You know, I’m still wondering if that’s going to work out. [laughs] Joking aside, I guess I knew pretty much as early on as my daughter’s age—she’s nine. I knew then that the music was going to be a part of something I wanted to do. I wasn’t sure where my place in it would be, mostly because I grew up with a lot of great singers in my family and in the Baptist Church. I had cousins that were just really great singers. They would sing everywhere, on the bus on the way to and from school. It really had a way of moving the energy in the room when it came to singing, and I loved that. I wanted to be a part of that in some way. I actually saw myself more as a backup piano player or a guitar player than anything. I never really wanted to sing because I had so many great singers in my family. To me, that was like, “Oh, okay, well, you guys have that. I’ll just play.” So who knew that I would end up out front? But here I am. It’s all part of the journey, I guess.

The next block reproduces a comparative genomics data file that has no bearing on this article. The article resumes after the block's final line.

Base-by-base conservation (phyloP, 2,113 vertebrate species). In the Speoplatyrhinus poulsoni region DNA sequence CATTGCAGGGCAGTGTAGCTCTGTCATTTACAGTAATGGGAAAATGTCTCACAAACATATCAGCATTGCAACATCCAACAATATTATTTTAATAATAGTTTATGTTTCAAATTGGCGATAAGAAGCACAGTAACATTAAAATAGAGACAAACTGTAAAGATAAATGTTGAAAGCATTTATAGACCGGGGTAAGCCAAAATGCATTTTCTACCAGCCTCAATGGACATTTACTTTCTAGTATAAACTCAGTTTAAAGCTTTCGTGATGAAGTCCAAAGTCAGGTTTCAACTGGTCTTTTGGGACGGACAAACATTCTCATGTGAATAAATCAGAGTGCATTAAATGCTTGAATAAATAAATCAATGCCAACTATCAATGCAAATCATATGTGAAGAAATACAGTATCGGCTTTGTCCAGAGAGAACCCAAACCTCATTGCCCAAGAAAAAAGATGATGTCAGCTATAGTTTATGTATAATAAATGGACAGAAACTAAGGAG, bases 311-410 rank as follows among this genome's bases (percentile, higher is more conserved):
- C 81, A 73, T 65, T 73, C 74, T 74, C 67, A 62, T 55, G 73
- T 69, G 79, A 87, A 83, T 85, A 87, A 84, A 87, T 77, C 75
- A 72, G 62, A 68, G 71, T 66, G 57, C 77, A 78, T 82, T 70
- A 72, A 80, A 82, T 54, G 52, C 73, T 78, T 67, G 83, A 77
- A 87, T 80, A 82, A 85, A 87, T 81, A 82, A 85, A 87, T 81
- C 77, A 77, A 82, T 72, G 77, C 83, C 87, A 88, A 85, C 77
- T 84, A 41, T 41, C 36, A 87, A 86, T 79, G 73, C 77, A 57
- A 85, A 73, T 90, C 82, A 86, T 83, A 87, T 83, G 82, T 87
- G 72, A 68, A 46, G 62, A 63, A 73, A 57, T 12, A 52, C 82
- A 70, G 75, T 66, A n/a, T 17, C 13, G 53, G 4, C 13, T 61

Do you feel like your sound has evolved over time?
I feel like it’s still evolving, really. I guess my last CD kind of says that. It gave me a chance to go into a totally different realm, and that’s big band music. That [CD] was important for me to put out for my fans. A lot of them heard me talk about being a big fan, but never really grabbed the concept of what I did, and that was something that was really fun for me to do—apart from the blues and the albums I’ve put out before. I’m hoping that this will be well received, and I can keep putting out more concept albums because I’ve got a background in a lot of different things. I went to school and studied voice. I was singing Italian and French arias before I was even allowed to sing pop music. A lot of folks don’t know that, so there are a lot of surprises coming down the pike. I think my sound really evolved from singing gospel music as a kid to blues and folk music. The Beatles and James Taylor, those were the songs I started out learning on the guitar. I had a good book that had guitar chords. Most of the songs were Beatles songs that got me into playing folk music, then playing a lot of folk festivals, which I still do. So I think I do okay hopping around different genres in that way. My own music, the music that I write, is evolving all the time.